Too Far

A common obstacle in personal growth work is the fear of going too far.

For example, I recently attended a retreat to learn how to be more open to connection with other human beings. I had an impulse to hold back. I thought, what if I’m 100% open to everybody? I live in a crowded city full of human suffering. My life would become unlivable if I stopped to take in the humanity of each person that I passed. I would have to become like Jesus or something.

I see the same type of worry about “going all the way” among the participants in a workshop I teach based on the book Radical Honesty. Wouldn’t it be hard to live 100% honest all the time?

As we stretch into new ways of being, the fear of going too far is mostly unfounded. Naturally, I’m about 5% open. Most people are probably ~10% honest (I’m just a little bit more, and I practice it). The chances are tiny that any person will achieve 100% openness or honesty even for a second.

The purpose of personal growth activities is to give ourselves more options for how we relate to the world — more tools in the tool kit. It takes purposeful effort to hold ourselves in the new practice for the hours or days that a workshop lasts. At the end, we naturally return to our old ways of being. Our default patterns of behavior have momentum.

If all goes well, your growth process will look something like this:

So don’t sabotage your learning by holding back. Commit to the practice for a set period of time and play hard. Commitment is an important meta-skill in personal growth.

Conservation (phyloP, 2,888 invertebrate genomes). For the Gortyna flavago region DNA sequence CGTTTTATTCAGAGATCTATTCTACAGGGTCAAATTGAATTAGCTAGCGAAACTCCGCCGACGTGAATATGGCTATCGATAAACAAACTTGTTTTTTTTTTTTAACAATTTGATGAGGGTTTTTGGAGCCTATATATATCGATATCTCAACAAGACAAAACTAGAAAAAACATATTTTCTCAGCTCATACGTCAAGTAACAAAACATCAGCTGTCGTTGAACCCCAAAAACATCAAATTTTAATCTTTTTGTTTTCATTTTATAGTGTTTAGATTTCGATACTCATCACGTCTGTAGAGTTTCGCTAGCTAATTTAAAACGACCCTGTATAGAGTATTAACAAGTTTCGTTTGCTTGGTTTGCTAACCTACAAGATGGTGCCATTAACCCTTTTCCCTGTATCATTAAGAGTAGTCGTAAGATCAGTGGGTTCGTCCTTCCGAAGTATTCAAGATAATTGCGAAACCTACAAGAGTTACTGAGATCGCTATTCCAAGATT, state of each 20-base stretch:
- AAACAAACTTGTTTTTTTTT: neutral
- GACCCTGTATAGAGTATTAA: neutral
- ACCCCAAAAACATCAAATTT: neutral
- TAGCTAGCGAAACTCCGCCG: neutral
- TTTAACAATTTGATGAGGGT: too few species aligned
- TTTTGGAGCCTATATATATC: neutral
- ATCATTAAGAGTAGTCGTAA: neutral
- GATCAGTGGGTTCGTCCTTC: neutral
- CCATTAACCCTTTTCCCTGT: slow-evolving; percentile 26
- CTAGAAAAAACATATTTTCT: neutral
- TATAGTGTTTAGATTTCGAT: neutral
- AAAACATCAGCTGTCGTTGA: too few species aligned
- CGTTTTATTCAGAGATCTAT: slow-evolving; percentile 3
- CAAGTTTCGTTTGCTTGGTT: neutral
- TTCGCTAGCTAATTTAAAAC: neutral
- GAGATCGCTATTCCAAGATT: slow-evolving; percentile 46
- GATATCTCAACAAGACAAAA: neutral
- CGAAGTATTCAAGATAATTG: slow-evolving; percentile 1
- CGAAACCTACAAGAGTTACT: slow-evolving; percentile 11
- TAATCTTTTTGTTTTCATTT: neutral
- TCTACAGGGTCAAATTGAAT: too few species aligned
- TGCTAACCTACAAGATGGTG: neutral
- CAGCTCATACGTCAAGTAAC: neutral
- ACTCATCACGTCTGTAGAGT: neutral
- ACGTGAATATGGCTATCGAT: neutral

At the retreat I attended, commitment worked well for me. I went into it knowing that I had some philosophical differences with the leader. But rather than spend the week in philosophical debate I made a commitment to fully engage with the teachings. I’d try it on and see what was good about it.

I caught myself in a cynical mindset holding back from the practice about once every two days. But my commitment to fully engage helped me become mindful of my internal state and dive back into the practice.

The result was that I achieved a new state of openness and empathy that feels good to inhabit. I’m a low-empathy, “tough”, independent male who has been shaped that way by circumstances. Practicing empathy is good for me — it corrects my natural imbalances. Having the memory of this new empathic state, I have the option of choosing more empathy in other parts of my life. And I’m still comfortably far from Jesus levels of empathy.

Crossposted at my blog here